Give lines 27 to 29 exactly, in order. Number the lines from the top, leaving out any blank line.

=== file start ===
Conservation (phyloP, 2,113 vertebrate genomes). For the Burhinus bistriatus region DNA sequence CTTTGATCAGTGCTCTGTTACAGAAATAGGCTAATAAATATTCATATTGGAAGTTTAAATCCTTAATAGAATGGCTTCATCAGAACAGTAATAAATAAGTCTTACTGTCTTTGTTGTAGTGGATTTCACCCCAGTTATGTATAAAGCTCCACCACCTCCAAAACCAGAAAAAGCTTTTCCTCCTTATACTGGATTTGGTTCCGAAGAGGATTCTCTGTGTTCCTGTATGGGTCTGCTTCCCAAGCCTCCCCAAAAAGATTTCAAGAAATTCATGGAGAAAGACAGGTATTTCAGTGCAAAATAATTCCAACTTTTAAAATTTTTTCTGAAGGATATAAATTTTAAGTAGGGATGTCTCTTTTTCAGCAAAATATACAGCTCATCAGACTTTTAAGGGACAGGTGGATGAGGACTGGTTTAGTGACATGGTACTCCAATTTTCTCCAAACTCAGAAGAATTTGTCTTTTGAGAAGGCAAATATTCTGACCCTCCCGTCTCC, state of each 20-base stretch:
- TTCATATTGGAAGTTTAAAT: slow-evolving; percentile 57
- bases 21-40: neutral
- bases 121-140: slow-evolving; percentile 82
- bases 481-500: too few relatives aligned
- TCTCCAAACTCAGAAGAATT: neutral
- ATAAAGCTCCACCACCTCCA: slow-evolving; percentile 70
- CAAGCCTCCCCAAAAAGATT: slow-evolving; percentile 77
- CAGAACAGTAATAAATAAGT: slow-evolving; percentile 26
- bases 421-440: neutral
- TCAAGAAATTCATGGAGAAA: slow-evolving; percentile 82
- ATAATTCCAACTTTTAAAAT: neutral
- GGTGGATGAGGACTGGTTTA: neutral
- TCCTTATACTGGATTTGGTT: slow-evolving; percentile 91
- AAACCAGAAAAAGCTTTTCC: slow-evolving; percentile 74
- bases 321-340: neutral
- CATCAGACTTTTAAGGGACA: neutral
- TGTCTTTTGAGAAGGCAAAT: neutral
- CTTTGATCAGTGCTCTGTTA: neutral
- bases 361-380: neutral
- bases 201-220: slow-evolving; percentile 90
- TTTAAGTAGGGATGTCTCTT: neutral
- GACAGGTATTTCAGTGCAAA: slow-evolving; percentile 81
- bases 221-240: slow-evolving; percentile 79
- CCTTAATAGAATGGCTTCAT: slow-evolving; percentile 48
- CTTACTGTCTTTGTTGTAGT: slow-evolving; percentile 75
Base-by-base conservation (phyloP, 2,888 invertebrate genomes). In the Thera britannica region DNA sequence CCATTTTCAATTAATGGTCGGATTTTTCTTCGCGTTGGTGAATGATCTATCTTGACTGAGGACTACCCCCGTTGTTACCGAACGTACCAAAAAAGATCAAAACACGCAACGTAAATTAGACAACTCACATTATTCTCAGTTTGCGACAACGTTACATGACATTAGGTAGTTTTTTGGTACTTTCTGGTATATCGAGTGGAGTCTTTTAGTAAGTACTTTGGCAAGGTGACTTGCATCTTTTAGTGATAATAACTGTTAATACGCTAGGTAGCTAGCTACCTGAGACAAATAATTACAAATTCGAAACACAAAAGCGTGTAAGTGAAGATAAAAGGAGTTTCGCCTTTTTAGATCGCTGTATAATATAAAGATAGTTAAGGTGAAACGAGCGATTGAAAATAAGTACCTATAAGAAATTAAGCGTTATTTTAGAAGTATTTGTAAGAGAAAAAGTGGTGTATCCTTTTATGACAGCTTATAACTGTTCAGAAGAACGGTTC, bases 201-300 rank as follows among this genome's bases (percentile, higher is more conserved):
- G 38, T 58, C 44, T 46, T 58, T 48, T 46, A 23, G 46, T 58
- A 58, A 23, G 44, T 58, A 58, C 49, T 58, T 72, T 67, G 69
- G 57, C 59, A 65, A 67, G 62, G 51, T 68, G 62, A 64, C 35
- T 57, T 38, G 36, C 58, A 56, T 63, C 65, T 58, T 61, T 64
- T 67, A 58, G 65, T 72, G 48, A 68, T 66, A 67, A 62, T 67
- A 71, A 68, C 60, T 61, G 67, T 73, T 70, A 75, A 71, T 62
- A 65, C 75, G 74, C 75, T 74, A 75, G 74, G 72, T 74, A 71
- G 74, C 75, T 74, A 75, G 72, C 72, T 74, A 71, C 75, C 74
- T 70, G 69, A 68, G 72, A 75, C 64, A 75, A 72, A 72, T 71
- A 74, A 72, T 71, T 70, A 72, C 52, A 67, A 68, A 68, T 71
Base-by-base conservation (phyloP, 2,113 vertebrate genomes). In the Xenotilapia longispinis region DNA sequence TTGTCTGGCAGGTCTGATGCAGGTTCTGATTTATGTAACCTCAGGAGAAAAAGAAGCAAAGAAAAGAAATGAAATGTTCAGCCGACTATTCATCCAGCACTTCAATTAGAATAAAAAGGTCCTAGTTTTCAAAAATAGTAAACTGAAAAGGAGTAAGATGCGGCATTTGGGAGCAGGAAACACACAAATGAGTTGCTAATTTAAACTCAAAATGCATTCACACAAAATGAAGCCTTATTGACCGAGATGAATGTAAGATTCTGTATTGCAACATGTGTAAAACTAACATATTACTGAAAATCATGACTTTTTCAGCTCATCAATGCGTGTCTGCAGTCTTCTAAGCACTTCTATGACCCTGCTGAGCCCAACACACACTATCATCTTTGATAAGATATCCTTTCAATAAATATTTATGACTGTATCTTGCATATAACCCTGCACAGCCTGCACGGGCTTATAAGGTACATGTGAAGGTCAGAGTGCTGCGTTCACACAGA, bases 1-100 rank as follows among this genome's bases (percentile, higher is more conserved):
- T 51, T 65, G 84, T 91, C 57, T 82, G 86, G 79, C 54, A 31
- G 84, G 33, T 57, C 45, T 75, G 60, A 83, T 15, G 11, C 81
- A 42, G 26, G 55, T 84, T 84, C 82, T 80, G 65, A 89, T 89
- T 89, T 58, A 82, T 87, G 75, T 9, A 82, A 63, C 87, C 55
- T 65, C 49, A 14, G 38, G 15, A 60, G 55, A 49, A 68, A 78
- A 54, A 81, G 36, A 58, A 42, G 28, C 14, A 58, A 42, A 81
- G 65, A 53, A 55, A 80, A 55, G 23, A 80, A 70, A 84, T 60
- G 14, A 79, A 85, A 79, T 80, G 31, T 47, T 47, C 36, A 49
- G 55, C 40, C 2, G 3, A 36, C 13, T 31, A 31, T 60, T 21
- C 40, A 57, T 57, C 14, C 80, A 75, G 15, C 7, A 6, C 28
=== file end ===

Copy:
Base-by-base conservation (phyloP, 2,888 invertebrate genomes). In the Thera britannica region DNA sequence CCATTTTCAATTAATGGTCGGATTTTTCTTCGCGTTGGTGAATGATCTATCTTGACTGAGGACTACCCCCGTTGTTACCGAACGTACCAAAAAAGATCAAAACACGCAACGTAAATTAGACAACTCACATTATTCTCAGTTTGCGACAACGTTACATGACATTAGGTAGTTTTTTGGTACTTTCTGGTATATCGAGTGGAGTCTTTTAGTAAGTACTTTGGCAAGGTGACTTGCATCTTTTAGTGATAATAACTGTTAATACGCTAGGTAGCTAGCTACCTGAGACAAATAATTACAAATTCGAAACACAAAAGCGTGTAAGTGAAGATAAAAGGAGTTTCGCCTTTTTAGATCGCTGTATAATATAAAGATAGTTAAGGTGAAACGAGCGATTGAAAATAAGTACCTATAAGAAATTAAGCGTTATTTTAGAAGTATTTGTAAGAGAAAAAGTGGTGTATCCTTTTATGACAGCTTATAACTGTTCAGAAGAACGGTTC, bases 201-300 rank as follows among this genome's bases (percentile, higher is more conserved):
- G 38, T 58, C 44, T 46, T 58, T 48, T 46, A 23, G 46, T 58
- A 58, A 23, G 44, T 58, A 58, C 49, T 58, T 72, T 67, G 69